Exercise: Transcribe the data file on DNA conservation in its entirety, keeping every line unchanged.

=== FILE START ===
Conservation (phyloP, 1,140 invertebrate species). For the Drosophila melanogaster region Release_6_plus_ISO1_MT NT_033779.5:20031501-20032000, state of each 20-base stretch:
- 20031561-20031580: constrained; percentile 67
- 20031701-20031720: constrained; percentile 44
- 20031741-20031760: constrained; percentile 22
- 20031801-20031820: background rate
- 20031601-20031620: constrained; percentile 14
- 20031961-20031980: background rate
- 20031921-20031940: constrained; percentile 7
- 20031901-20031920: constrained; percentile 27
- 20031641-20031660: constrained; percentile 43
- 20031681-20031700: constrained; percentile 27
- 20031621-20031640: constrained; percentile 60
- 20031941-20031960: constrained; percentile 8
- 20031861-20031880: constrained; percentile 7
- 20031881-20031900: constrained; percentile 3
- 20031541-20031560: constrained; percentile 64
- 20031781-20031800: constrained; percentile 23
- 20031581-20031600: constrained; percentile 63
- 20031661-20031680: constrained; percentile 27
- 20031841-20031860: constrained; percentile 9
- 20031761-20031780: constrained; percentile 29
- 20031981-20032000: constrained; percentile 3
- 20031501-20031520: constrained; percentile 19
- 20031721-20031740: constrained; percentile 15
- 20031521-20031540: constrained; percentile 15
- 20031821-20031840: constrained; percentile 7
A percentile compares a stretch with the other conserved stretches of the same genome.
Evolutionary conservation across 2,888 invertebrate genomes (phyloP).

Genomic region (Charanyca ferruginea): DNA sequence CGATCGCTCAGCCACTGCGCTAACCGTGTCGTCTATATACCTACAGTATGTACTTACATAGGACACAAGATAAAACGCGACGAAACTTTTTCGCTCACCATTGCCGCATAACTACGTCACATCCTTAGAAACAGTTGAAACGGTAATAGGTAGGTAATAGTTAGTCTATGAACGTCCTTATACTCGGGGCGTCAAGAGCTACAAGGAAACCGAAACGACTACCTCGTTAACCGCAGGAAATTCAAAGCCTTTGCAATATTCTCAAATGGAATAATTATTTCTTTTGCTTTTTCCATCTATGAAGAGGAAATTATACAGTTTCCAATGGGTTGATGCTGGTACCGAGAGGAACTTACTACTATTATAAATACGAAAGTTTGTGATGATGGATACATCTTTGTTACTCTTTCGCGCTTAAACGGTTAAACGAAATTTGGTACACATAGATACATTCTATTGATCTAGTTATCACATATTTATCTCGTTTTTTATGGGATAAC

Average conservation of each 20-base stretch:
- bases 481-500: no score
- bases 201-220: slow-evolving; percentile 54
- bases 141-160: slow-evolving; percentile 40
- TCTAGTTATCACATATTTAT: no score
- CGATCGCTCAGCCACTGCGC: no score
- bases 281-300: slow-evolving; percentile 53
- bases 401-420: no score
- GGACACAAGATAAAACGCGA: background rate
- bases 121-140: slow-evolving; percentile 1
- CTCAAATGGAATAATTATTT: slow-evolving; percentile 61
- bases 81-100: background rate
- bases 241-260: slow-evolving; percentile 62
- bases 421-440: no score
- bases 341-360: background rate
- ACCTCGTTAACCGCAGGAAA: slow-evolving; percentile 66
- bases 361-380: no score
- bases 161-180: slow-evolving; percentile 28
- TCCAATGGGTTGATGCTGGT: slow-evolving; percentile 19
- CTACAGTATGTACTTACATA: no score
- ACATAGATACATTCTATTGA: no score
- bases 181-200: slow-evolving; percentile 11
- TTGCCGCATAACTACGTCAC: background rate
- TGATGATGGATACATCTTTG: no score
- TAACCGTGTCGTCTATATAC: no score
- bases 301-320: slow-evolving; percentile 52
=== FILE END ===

Conservation (phyloP, 1,140 invertebrate species). For the Drosophila melanogaster region Release_6_plus_ISO1_MT NT_033779.5:20031501-20032000, state of each 20-base stretch:
- 20031561-20031580: constrained; percentile 67
- 20031701-20031720: constrained; percentile 44
- 20031741-20031760: constrained; percentile 22
- 20031801-20031820: background rate
- 20031601-20031620: constrained; percentile 14
- 20031961-20031980: background rate
- 20031921-20031940: constrained; percentile 7
- 20031901-20031920: constrained; percentile 27
- 20031641-20031660: constrained; percentile 43
- 20031681-20031700: constrained; percentile 27
- 20031621-20031640: constrained; percentile 60
- 20031941-20031960: constrained; percentile 8
- 20031861-20031880: constrained; percentile 7
- 20031881-20031900: constrained; percentile 3
- 20031541-20031560: constrained; percentile 64
- 20031781-20031800: constrained; percentile 23
- 20031581-20031600: constrained; percentile 63
- 20031661-20031680: constrained; percentile 27
- 20031841-20031860: constrained; percentile 9
- 20031761-20031780: constrained; percentile 29
- 20031981-20032000: constrained; percentile 3
- 20031501-20031520: constrained; percentile 19
- 20031721-20031740: constrained; percentile 15
- 20031521-20031540: constrained; percentile 15
- 20031821-20031840: constrained; percentile 7
A percentile compares a stretch with the other conserved stretches of the same genome.
Evolutionary conservation across 2,888 invertebrate genomes (phyloP).

Genomic region (Charanyca ferruginea): DNA sequence CGATCGCTCAGCCACTGCGCTAACCGTGTCGTCTATATACCTACAGTATGTACTTACATAGGACACAAGATAAAACGCGACGAAACTTTTTCGCTCACCATTGCCGCATAACTACGTCACATCCTTAGAAACAGTTGAAACGGTAATAGGTAGGTAATAGTTAGTCTATGAACGTCCTTATACTCGGGGCGTCAAGAGCTACAAGGAAACCGAAACGACTACCTCGTTAACCGCAGGAAATTCAAAGCCTTTGCAATATTCTCAAATGGAATAATTATTTCTTTTGCTTTTTCCATCTATGAAGAGGAAATTATACAGTTTCCAATGGGTTGATGCTGGTACCGAGAGGAACTTACTACTATTATAAATACGAAAGTTTGTGATGATGGATACATCTTTGTTACTCTTTCGCGCTTAAACGGTTAAACGAAATTTGGTACACATAGATACATTCTATTGATCTAGTTATCACATATTTATCTCGTTTTTTATGGGATAAC

Average conservation of each 20-base stretch:
- bases 481-500: no score
- bases 201-220: slow-evolving; percentile 54
- bases 141-160: slow-evolving; percentile 40
- TCTAGTTATCACATATTTAT: no score
- CGATCGCTCAGCCACTGCGC: no score
- bases 281-300: slow-evolving; percentile 53
- bases 401-420: no score
- GGACACAAGATAAAACGCGA: background rate
- bases 121-140: slow-evolving; percentile 1
- CTCAAATGGAATAATTATTT: slow-evolving; percentile 61
- bases 81-100: background rate
- bases 241-260: slow-evolving; percentile 62
- bases 421-440: no score
- bases 341-360: background rate
- ACCTCGTTAACCGCAGGAAA: slow-evolving; percentile 66
- bases 361-380: no score
- bases 161-180: slow-evolving; percentile 28
- TCCAATGGGTTGATGCTGGT: slow-evolving; percentile 19
- CTACAGTATGTACTTACATA: no score
- ACATAGATACATTCTATTGA: no score
- bases 181-200: slow-evolving; percentile 11
- TTGCCGCATAACTACGTCAC: background rate
- TGATGATGGATACATCTTTG: no score
- TAACCGTGTCGTCTATATAC: no score
- bases 301-320: slow-evolving; percentile 52